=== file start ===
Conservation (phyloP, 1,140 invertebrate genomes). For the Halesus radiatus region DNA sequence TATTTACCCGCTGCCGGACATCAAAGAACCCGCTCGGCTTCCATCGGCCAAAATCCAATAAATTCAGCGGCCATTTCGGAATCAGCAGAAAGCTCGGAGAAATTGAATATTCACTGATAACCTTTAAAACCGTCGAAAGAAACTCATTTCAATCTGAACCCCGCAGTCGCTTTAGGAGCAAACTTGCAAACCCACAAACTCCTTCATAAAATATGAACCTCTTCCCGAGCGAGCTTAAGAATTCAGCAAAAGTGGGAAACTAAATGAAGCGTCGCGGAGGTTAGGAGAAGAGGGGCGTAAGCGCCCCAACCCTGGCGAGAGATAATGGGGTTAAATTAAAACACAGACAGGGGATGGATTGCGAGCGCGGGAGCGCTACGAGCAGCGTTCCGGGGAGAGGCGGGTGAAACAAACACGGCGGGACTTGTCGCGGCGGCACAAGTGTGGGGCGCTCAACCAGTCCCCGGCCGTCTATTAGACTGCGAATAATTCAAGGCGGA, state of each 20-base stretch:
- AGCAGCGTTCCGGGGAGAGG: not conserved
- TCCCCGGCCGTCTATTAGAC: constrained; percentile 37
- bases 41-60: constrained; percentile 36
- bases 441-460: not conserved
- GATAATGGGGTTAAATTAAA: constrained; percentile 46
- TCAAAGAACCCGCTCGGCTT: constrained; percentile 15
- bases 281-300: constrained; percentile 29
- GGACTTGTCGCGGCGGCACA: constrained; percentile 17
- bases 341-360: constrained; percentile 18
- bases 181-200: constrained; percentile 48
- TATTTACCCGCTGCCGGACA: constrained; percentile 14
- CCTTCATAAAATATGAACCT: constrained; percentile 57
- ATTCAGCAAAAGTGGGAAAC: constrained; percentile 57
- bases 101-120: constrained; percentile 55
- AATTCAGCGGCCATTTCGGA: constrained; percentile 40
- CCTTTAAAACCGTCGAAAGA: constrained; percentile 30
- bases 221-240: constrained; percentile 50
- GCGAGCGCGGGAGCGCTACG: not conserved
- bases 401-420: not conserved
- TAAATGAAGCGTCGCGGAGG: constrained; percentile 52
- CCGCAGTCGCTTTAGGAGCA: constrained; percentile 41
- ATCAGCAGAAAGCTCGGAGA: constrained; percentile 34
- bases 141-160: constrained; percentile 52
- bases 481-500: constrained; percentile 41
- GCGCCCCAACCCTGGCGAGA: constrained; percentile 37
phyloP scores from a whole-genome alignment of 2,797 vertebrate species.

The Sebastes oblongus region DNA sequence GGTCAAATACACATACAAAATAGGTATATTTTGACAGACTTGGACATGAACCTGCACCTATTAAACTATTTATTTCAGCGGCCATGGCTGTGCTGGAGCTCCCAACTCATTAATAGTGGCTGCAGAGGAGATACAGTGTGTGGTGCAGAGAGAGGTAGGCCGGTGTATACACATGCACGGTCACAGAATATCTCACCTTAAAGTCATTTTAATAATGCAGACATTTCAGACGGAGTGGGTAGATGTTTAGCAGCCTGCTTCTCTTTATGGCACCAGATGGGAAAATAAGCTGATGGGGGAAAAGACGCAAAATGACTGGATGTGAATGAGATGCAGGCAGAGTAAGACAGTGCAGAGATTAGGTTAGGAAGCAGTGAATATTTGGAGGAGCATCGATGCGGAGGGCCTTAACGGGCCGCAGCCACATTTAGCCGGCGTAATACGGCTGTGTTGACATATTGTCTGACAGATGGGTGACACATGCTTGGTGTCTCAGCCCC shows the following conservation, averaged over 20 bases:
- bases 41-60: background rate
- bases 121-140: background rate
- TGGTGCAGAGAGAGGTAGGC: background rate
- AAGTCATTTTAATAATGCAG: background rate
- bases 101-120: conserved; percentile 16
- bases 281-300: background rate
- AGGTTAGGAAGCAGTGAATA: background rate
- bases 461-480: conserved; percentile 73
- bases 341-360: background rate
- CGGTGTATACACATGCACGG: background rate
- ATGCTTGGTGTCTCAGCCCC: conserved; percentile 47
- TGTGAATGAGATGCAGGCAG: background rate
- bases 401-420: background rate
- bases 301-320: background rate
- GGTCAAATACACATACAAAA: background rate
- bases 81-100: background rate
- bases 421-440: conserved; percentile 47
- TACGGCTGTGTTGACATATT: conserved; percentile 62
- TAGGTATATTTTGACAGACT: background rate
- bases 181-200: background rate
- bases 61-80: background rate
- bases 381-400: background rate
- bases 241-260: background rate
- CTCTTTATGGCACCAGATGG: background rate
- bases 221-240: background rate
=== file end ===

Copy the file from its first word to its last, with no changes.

Conservation (phyloP, 1,140 invertebrate genomes). For the Halesus radiatus region DNA sequence TATTTACCCGCTGCCGGACATCAAAGAACCCGCTCGGCTTCCATCGGCCAAAATCCAATAAATTCAGCGGCCATTTCGGAATCAGCAGAAAGCTCGGAGAAATTGAATATTCACTGATAACCTTTAAAACCGTCGAAAGAAACTCATTTCAATCTGAACCCCGCAGTCGCTTTAGGAGCAAACTTGCAAACCCACAAACTCCTTCATAAAATATGAACCTCTTCCCGAGCGAGCTTAAGAATTCAGCAAAAGTGGGAAACTAAATGAAGCGTCGCGGAGGTTAGGAGAAGAGGGGCGTAAGCGCCCCAACCCTGGCGAGAGATAATGGGGTTAAATTAAAACACAGACAGGGGATGGATTGCGAGCGCGGGAGCGCTACGAGCAGCGTTCCGGGGAGAGGCGGGTGAAACAAACACGGCGGGACTTGTCGCGGCGGCACAAGTGTGGGGCGCTCAACCAGTCCCCGGCCGTCTATTAGACTGCGAATAATTCAAGGCGGA, state of each 20-base stretch:
- AGCAGCGTTCCGGGGAGAGG: not conserved
- TCCCCGGCCGTCTATTAGAC: constrained; percentile 37
- bases 41-60: constrained; percentile 36
- bases 441-460: not conserved
- GATAATGGGGTTAAATTAAA: constrained; percentile 46
- TCAAAGAACCCGCTCGGCTT: constrained; percentile 15
- bases 281-300: constrained; percentile 29
- GGACTTGTCGCGGCGGCACA: constrained; percentile 17
- bases 341-360: constrained; percentile 18
- bases 181-200: constrained; percentile 48
- TATTTACCCGCTGCCGGACA: constrained; percentile 14
- CCTTCATAAAATATGAACCT: constrained; percentile 57
- ATTCAGCAAAAGTGGGAAAC: constrained; percentile 57
- bases 101-120: constrained; percentile 55
- AATTCAGCGGCCATTTCGGA: constrained; percentile 40
- CCTTTAAAACCGTCGAAAGA: constrained; percentile 30
- bases 221-240: constrained; percentile 50
- GCGAGCGCGGGAGCGCTACG: not conserved
- bases 401-420: not conserved
- TAAATGAAGCGTCGCGGAGG: constrained; percentile 52
- CCGCAGTCGCTTTAGGAGCA: constrained; percentile 41
- ATCAGCAGAAAGCTCGGAGA: constrained; percentile 34
- bases 141-160: constrained; percentile 52
- bases 481-500: constrained; percentile 41
- GCGCCCCAACCCTGGCGAGA: constrained; percentile 37
phyloP scores from a whole-genome alignment of 2,797 vertebrate species.

The Sebastes oblongus region DNA sequence GGTCAAATACACATACAAAATAGGTATATTTTGACAGACTTGGACATGAACCTGCACCTATTAAACTATTTATTTCAGCGGCCATGGCTGTGCTGGAGCTCCCAACTCATTAATAGTGGCTGCAGAGGAGATACAGTGTGTGGTGCAGAGAGAGGTAGGCCGGTGTATACACATGCACGGTCACAGAATATCTCACCTTAAAGTCATTTTAATAATGCAGACATTTCAGACGGAGTGGGTAGATGTTTAGCAGCCTGCTTCTCTTTATGGCACCAGATGGGAAAATAAGCTGATGGGGGAAAAGACGCAAAATGACTGGATGTGAATGAGATGCAGGCAGAGTAAGACAGTGCAGAGATTAGGTTAGGAAGCAGTGAATATTTGGAGGAGCATCGATGCGGAGGGCCTTAACGGGCCGCAGCCACATTTAGCCGGCGTAATACGGCTGTGTTGACATATTGTCTGACAGATGGGTGACACATGCTTGGTGTCTCAGCCCC shows the following conservation, averaged over 20 bases:
- bases 41-60: background rate
- bases 121-140: background rate
- TGGTGCAGAGAGAGGTAGGC: background rate
- AAGTCATTTTAATAATGCAG: background rate
- bases 101-120: conserved; percentile 16
- bases 281-300: background rate
- AGGTTAGGAAGCAGTGAATA: background rate
- bases 461-480: conserved; percentile 73
- bases 341-360: background rate
- CGGTGTATACACATGCACGG: background rate
- ATGCTTGGTGTCTCAGCCCC: conserved; percentile 47
- TGTGAATGAGATGCAGGCAG: background rate
- bases 401-420: background rate
- bases 301-320: background rate
- GGTCAAATACACATACAAAA: background rate
- bases 81-100: background rate
- bases 421-440: conserved; percentile 47
- TACGGCTGTGTTGACATATT: conserved; percentile 62
- TAGGTATATTTTGACAGACT: background rate
- bases 181-200: background rate
- bases 61-80: background rate
- bases 381-400: background rate
- bases 241-260: background rate
- CTCTTTATGGCACCAGATGG: background rate
- bases 221-240: background rate